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Periodontal (Gum) Disease
Give Gum Disease the Brush Off
About 80 percent of adult Americans have some form of periodontal (gum) disease, according to the National Institute of Dental and Craniofacial Research (NIDCR).
Gum Disease Linked to Deadly Cancer in Men
Not taking care of teeth and gums could raise the risk for pancreatic cancer, according to a study of more than 51,000 men ages 40 to 75.
Preventing Gum Disease for Overall Health Worth Smiling About
If you’re not taking care of your oral health, you could be jeopardizing a lot more than your pearly whites. That’s because researchers have linked gum disease with a host of health problems throughout the body.
Sensitive Teeth: The Root of the Problem
Do you cringe from discomfort or pain when you drink a hot beverage or bite into a popsicle? If so, you may be suffering from sensitive teeth.
The ‘Soft Teeth’ Myth
If you think that “soft teeth” are the reason that cavities tend to run in families, you’ll be surprised to know the real reason. Research shows that dental caries (tooth decay) is an infectious disease.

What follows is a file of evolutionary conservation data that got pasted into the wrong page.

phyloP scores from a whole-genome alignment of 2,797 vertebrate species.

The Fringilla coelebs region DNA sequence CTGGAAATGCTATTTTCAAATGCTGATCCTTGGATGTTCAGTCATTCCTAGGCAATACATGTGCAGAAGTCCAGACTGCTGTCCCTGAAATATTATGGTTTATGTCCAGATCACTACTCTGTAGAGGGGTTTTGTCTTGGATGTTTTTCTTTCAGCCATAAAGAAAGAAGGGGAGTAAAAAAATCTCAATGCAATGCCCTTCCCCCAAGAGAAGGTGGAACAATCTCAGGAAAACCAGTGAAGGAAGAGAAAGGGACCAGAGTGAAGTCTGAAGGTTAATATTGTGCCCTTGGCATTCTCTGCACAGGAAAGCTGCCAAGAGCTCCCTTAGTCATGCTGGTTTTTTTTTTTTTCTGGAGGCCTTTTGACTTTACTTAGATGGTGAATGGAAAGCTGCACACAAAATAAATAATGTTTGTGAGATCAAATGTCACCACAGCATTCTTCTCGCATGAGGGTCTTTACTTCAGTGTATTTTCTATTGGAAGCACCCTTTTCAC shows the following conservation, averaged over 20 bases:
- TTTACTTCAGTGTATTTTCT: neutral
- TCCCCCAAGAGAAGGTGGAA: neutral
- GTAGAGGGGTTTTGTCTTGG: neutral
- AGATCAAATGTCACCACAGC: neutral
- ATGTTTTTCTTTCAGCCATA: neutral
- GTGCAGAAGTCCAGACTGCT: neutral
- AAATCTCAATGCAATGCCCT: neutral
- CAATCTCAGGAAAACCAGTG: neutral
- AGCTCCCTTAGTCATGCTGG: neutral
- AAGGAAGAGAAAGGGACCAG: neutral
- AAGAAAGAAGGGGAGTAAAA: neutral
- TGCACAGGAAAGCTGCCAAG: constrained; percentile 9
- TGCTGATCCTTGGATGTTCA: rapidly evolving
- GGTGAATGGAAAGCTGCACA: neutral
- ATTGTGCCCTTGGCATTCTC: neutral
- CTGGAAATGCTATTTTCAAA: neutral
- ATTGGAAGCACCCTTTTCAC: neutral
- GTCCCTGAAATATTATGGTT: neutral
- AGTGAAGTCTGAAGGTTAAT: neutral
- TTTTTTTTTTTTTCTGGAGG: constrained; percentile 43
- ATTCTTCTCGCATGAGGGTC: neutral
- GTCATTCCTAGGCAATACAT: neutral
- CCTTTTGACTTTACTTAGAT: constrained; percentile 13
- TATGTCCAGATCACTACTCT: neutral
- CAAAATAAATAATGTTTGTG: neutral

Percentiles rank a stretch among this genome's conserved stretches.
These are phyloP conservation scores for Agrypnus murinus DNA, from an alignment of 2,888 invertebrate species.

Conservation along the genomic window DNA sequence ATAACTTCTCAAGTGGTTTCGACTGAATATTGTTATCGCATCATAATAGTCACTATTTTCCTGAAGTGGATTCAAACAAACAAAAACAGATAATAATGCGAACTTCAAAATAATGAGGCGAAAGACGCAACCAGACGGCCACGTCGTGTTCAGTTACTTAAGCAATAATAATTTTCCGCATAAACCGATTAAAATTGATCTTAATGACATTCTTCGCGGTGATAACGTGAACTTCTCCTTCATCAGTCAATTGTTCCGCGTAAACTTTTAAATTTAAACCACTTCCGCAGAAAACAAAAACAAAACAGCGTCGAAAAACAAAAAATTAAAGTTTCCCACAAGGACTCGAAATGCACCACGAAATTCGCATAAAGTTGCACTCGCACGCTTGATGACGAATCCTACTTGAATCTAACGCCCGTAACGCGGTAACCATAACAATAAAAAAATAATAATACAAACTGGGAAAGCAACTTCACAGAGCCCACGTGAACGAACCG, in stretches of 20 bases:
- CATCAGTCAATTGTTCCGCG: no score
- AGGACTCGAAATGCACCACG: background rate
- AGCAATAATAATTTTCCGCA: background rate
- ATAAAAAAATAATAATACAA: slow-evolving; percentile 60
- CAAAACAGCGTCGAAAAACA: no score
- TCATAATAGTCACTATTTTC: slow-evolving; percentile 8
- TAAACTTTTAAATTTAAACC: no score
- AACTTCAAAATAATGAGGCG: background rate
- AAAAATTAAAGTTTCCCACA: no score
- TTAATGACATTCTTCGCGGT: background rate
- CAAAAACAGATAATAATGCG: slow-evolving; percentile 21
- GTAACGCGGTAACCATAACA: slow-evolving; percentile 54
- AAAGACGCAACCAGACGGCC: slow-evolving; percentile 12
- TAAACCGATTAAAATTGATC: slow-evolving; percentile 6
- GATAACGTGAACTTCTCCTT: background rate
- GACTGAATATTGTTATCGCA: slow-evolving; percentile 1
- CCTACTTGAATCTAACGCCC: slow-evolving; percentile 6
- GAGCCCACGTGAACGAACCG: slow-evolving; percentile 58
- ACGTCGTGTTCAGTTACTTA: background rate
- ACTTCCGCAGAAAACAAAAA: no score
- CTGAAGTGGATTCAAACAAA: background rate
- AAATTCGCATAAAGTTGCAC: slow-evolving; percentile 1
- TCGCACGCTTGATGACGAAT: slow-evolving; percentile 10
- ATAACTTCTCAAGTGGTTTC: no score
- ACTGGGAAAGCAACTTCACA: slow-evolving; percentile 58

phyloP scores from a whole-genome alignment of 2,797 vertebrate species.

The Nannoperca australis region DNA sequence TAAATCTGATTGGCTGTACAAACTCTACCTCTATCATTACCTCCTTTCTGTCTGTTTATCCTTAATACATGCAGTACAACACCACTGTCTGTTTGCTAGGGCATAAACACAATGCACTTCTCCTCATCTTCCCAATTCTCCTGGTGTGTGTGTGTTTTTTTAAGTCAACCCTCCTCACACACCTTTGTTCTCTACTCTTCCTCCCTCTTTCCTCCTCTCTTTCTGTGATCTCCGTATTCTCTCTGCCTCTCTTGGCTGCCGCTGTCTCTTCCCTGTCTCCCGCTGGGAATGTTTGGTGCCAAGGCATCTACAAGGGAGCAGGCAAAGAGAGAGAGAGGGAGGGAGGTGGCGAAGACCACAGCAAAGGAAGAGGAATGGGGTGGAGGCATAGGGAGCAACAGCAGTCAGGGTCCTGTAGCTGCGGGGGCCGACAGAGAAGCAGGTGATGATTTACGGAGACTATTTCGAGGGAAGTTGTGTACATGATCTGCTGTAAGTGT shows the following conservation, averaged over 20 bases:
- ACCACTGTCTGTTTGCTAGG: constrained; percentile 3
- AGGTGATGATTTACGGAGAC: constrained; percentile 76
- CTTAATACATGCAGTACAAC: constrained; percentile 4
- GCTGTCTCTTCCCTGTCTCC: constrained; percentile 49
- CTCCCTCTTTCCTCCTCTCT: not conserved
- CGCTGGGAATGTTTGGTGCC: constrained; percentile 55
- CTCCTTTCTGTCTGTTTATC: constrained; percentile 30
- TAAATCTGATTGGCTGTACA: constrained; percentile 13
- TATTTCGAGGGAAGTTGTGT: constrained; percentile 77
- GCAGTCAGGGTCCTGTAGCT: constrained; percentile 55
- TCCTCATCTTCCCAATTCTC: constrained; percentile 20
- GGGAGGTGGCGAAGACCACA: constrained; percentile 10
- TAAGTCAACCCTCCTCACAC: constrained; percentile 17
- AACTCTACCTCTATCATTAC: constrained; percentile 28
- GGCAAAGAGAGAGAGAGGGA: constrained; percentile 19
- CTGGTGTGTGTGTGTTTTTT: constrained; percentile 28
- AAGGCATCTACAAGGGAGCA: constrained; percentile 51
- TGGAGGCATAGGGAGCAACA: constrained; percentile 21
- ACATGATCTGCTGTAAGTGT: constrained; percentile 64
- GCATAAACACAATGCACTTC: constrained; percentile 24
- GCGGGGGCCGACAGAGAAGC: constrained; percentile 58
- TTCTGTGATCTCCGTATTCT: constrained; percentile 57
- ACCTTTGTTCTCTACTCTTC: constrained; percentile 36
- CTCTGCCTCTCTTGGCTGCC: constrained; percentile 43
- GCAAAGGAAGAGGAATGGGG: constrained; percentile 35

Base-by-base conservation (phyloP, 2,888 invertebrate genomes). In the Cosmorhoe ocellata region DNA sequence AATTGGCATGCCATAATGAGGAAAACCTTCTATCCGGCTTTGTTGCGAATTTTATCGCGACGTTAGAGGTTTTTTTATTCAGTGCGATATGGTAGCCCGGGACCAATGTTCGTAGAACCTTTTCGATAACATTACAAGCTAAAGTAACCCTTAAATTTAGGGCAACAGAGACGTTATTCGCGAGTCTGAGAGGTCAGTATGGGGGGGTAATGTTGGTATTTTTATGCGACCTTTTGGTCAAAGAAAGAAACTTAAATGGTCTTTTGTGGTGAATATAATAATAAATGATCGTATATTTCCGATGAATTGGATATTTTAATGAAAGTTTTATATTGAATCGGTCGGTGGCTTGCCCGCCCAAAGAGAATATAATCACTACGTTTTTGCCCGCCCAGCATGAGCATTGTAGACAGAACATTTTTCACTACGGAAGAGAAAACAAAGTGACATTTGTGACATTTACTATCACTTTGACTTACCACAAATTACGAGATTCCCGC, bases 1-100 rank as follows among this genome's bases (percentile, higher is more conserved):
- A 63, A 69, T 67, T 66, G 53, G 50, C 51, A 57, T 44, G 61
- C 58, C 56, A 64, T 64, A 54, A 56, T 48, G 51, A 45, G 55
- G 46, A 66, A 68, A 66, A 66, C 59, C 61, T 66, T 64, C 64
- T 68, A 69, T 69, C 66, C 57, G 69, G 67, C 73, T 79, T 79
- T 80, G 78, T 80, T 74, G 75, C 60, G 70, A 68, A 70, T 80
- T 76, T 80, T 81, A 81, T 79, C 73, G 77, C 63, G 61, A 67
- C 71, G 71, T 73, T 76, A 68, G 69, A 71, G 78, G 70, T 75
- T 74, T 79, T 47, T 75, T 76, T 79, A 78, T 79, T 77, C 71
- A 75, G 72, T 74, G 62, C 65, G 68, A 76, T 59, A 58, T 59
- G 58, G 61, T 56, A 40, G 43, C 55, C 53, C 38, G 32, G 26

What Is Periodontal Disease?
Periodontal disease, also called gum disease, is a chronic bacterial infection that affects gums and bone supporting the teeth. The condition can arise for many reasons.
Some Surprising Facts About Gum Disease
You may have questions about periodontal (gum) disease. Can eating certain foods ward it off? Is it genetic? This article answers these and other questions about gum disease.
How Gum Disease Affects Your Health
But the health of your mouth could affect the health of your whole body. More and more evidence shows a strong association between gum disease and heart disease, stroke, diabetes, poor pregnancy outcomes, and other conditions. Some early research has even found a higher risk for certain cancers.
Using Antibiotics to Treat Gum Disease
As researchers learn more about the specific organisms that cause periodontitis, antibiotic treatment has begun to play a greater role.
When Your Gums Recede
Periodontal disease is by far the most serious cause of gum recession. However, bacteria and plaque aren’t always to blame. Your gums may pull back from the neck of the tooth for mechanical reasons. Using a hard toothbrush or brushing too forcefully can actually wear away the gum tissue at the point where it meets the tooth. In addition, it’s common for gums to recede with age.
Cancer Tied to Gum Disease
Men with a history of periodontal (gum) disease have a 14 percent higher risk for cancer than men without gum disease, a study says.
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